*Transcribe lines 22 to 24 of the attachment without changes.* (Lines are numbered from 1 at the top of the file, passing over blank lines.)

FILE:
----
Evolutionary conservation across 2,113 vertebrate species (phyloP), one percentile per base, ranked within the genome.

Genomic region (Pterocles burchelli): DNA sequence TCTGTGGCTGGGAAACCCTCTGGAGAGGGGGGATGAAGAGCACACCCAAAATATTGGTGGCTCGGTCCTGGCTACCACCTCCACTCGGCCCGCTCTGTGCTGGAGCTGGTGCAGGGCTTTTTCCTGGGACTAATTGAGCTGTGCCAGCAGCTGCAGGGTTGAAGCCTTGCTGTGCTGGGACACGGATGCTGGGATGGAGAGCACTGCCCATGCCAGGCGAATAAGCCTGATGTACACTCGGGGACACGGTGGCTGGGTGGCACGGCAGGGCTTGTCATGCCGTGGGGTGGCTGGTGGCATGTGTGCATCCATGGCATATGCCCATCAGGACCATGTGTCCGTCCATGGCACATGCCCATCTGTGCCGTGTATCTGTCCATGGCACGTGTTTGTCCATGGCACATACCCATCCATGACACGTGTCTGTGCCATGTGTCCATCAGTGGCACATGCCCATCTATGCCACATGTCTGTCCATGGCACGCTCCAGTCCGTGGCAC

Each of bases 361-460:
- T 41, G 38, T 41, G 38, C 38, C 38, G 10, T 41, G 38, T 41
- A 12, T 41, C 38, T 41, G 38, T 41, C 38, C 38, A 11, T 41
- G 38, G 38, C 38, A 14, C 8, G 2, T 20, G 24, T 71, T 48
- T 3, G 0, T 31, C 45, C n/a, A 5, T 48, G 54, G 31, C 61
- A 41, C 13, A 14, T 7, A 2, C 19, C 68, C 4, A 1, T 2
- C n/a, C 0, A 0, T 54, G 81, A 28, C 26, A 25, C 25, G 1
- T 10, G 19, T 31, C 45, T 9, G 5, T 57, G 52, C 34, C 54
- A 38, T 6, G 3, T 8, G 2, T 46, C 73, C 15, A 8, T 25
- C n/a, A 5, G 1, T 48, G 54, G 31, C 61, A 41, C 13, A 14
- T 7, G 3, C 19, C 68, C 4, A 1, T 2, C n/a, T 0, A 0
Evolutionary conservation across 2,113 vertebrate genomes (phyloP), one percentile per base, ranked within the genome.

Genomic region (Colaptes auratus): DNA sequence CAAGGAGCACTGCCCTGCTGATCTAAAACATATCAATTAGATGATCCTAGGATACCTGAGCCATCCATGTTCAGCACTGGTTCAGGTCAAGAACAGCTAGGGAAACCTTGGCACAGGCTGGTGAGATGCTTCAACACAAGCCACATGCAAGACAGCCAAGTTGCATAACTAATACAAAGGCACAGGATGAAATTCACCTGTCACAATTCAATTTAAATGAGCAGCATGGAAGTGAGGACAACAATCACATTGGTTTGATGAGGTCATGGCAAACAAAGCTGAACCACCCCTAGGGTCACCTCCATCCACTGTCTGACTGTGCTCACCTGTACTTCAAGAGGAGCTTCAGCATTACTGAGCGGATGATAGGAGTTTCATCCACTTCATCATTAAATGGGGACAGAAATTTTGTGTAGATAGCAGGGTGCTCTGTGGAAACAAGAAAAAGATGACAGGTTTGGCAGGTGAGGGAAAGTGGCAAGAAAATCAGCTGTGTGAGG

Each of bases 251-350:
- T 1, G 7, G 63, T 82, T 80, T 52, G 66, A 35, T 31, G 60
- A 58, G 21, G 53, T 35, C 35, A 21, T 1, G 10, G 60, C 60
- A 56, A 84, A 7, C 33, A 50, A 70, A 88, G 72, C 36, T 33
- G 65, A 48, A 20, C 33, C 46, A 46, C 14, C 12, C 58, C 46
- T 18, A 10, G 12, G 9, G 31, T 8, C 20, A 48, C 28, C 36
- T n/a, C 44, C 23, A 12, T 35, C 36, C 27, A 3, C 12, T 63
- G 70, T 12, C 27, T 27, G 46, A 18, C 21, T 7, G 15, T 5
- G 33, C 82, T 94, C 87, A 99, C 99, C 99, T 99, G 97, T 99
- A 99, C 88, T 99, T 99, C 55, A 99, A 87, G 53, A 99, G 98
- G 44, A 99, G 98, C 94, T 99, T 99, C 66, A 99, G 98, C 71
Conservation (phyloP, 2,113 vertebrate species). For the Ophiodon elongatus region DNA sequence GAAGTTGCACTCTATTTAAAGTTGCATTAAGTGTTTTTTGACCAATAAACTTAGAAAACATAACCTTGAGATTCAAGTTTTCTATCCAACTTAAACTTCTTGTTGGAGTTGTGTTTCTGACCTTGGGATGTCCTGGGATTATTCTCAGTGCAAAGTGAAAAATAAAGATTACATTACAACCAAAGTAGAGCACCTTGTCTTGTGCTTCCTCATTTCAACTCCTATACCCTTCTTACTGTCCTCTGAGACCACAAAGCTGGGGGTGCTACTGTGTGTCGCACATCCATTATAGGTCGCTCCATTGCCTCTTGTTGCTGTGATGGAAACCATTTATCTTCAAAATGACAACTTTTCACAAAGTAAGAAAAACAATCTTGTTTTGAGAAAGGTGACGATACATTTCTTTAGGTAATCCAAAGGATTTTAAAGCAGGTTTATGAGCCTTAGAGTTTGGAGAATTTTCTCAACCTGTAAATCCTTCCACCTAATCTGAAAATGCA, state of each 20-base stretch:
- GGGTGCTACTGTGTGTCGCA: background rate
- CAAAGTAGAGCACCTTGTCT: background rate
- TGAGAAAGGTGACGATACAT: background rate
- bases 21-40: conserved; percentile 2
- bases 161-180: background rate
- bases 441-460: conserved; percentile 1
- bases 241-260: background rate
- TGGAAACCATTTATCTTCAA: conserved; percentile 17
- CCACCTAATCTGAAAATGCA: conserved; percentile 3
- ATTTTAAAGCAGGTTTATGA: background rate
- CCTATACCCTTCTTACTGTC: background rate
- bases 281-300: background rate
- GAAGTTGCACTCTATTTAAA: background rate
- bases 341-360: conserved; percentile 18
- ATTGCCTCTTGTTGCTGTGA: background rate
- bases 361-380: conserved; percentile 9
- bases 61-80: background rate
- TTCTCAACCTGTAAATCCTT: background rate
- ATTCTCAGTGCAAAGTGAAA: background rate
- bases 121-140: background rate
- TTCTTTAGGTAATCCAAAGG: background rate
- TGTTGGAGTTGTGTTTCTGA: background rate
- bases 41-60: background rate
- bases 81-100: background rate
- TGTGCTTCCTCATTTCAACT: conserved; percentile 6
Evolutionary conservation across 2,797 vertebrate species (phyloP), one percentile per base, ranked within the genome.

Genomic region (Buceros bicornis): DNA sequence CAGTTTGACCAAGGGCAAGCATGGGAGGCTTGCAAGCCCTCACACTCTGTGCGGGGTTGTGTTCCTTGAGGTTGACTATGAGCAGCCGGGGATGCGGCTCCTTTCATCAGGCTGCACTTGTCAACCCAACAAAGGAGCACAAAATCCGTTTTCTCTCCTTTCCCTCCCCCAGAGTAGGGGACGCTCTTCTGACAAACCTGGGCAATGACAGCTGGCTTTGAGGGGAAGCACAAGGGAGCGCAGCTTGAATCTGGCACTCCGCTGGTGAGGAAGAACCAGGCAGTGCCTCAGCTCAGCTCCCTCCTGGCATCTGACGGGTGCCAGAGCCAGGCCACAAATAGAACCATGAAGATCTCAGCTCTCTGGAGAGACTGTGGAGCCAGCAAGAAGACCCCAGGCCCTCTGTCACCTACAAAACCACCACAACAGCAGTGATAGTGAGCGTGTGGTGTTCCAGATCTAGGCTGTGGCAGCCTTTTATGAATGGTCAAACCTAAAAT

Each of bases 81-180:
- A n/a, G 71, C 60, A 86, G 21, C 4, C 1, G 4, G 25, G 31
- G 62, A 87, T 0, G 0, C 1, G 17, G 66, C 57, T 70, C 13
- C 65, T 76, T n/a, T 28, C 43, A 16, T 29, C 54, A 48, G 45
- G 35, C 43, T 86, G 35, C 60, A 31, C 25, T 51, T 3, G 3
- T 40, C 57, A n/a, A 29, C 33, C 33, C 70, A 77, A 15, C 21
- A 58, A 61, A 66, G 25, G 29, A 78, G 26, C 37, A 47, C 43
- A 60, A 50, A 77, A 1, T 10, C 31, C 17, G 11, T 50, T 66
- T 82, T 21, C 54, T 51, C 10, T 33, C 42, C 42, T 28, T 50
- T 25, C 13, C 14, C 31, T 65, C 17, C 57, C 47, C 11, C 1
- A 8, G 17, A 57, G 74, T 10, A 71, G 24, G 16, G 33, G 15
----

- T n/a, C 44, C 23, A 12, T 35, C 36, C 27, A 3, C 12, T 63
- G 70, T 12, C 27, T 27, G 46, A 18, C 21, T 7, G 15, T 5
- G 33, C 82, T 94, C 87, A 99, C 99, C 99, T 99, G 97, T 99